The UN summit was held in New York with the goal of making companies and governments responsible for their impact on global warming, also creating practical ways for them to tackle the issue. Deutsche Bank, Citigroup, and Barclays are just some big names among the 130 banks to join the initiative.
banking team lead for the Geneva-based United Nations Environment Finance Initiative Simon Dettling commented “These principles mean banks have to consider the impact of their loans on society – not just on their portfolio,”
Why Change Now?
The new initiative has been created following increasing pressure from investors, regulators and climate activists for banks to acknowledge and address the role played and what needs to be done to strive for a low carbon economy.
Particularly under pressure are bank-funded projects that heavily involve oil and coal as public awareness for the economy’s deep reliance on fossil fuels continue to grow.
What is the New Policy?
The principles set out by the UN will ensure that lenders practice the following:
- Aligning business strategies with the Paris Agreement of 2015 that sets specific targets to curb global warming and promote sustainable goals.
- Positive impact targets and a reduction of negative impacts on the environment and people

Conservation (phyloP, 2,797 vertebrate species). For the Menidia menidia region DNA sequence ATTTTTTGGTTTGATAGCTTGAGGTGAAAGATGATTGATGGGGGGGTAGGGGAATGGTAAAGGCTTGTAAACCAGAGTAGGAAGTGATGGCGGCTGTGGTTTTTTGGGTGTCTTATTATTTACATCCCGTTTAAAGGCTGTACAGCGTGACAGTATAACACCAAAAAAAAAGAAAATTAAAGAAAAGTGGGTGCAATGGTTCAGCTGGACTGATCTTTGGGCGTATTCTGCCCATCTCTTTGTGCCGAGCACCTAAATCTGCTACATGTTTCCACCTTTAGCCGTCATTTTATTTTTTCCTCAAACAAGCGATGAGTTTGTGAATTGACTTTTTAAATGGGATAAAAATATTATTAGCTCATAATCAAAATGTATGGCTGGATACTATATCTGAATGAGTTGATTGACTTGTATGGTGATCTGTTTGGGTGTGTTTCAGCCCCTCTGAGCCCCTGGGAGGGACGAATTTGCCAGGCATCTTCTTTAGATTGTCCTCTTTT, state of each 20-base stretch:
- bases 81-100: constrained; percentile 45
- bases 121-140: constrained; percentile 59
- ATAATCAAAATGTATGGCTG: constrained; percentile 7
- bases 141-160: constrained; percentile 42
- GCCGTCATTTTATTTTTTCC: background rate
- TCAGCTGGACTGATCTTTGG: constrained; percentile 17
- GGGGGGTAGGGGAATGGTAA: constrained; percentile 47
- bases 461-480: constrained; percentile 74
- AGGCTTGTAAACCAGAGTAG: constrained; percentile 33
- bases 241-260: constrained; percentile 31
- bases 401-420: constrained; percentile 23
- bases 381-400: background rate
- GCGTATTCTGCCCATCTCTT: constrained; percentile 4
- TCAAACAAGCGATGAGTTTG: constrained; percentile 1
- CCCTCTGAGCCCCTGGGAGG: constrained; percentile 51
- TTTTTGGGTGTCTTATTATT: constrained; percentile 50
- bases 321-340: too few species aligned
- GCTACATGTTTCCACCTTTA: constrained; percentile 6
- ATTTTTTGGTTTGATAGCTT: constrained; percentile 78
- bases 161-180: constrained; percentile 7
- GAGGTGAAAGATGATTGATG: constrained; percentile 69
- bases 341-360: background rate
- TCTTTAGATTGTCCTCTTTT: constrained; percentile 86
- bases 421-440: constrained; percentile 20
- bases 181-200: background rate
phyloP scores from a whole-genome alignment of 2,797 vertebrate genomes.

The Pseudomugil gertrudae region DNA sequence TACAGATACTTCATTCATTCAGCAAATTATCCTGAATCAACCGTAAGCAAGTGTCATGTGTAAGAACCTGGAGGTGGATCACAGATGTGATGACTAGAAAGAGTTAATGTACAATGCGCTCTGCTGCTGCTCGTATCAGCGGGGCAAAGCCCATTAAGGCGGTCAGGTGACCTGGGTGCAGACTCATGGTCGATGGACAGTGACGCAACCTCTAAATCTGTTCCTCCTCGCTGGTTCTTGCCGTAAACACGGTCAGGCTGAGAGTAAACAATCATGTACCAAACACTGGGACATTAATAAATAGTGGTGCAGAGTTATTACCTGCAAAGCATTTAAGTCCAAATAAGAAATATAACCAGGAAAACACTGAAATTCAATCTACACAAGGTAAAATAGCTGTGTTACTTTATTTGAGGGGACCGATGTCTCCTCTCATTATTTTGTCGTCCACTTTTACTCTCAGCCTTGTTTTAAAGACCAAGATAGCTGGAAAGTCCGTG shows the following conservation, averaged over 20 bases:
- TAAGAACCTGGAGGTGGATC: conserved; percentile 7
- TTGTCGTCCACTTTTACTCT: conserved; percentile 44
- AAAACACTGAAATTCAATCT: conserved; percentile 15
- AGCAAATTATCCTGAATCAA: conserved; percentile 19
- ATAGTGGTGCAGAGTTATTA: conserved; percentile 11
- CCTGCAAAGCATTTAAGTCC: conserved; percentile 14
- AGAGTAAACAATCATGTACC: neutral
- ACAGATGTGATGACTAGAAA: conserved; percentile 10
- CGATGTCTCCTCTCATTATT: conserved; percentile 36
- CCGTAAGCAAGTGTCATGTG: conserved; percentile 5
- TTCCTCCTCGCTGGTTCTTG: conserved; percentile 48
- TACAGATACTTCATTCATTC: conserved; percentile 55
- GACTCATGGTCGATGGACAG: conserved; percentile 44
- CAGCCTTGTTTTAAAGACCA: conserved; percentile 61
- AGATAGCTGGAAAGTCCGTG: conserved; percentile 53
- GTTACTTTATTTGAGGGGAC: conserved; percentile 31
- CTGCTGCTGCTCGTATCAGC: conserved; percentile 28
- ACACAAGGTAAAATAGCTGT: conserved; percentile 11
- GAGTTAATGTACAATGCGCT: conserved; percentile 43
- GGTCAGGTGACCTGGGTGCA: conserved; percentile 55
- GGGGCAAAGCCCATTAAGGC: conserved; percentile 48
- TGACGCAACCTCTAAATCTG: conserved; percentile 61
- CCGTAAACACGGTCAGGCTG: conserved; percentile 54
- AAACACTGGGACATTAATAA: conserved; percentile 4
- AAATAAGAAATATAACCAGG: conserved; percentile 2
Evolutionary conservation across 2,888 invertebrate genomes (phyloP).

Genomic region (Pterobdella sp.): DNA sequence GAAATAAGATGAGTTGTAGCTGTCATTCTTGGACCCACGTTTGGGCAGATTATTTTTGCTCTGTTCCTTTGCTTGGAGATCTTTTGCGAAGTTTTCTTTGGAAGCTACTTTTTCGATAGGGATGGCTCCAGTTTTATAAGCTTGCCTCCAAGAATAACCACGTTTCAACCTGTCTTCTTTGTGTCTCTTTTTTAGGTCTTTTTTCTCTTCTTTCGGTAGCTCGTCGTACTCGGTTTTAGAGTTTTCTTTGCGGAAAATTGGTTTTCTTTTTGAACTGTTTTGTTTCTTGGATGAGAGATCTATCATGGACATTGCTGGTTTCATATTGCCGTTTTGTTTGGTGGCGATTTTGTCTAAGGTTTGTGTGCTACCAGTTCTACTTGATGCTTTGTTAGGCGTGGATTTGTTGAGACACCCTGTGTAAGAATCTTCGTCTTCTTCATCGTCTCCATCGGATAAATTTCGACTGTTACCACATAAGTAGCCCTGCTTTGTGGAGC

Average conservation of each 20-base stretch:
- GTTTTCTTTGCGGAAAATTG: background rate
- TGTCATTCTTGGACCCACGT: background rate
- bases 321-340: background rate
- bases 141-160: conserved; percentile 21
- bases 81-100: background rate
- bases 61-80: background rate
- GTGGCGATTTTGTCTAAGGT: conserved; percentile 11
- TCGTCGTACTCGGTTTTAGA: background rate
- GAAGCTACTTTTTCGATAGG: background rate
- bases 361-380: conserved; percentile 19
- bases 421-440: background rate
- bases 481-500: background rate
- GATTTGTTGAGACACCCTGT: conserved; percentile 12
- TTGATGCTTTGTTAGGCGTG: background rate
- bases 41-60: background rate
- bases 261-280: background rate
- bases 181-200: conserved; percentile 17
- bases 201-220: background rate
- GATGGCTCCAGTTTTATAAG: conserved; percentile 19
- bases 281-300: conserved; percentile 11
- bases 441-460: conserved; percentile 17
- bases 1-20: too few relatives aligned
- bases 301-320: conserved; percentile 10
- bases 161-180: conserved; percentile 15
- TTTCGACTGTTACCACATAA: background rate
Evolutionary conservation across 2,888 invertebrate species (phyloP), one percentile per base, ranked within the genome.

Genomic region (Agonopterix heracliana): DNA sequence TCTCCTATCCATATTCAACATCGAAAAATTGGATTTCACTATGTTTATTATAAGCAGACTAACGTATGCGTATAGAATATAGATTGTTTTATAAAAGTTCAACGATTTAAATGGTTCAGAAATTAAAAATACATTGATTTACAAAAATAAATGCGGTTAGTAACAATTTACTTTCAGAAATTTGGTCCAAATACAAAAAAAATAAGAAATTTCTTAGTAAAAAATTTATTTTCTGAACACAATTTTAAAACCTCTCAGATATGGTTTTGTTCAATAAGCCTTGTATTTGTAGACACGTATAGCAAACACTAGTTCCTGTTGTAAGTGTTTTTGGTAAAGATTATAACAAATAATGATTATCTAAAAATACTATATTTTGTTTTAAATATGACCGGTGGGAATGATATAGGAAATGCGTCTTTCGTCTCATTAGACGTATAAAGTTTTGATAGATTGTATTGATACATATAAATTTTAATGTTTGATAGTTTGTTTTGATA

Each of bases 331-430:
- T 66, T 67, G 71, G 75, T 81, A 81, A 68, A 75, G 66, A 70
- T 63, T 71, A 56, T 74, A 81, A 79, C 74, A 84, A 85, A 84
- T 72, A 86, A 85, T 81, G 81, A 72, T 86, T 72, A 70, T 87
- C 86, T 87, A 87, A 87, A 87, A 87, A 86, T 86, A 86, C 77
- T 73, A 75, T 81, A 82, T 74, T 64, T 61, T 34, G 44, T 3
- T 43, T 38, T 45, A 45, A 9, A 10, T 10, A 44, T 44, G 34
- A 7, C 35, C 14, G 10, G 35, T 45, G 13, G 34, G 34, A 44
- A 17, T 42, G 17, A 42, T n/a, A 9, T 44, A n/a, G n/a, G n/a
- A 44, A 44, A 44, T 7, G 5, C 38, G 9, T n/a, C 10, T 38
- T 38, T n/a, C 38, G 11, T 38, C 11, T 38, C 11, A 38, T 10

- Promote sustainable practices to clients and businesses
- Remain open and clear about all business practices to allow for progress to be seen.
Those supporting the policy believe it will drive banks to change loan portfolios from fossil fuels to sustainable greener industries. However, some believe this will not be enough and that banks should take steps to completely phase out the financing of fossil fuel projects and agribusiness that promote the practice of deforestation.
Banks have opted into the initiative voluntary but despite this Dettling believes that banks will be very reluctant to go back on the word at the risk of harming their reputation alongside the risk of losing their signatory status.
Banks that are unable to prove they are keeping to the set-out principles will be stripped of their signatory status.
Other banks that have joined the Principles for Responsible Banking include ABN Amro, BNP Paribas, Commerzbank, Lloyds Banking Group and Societe Generale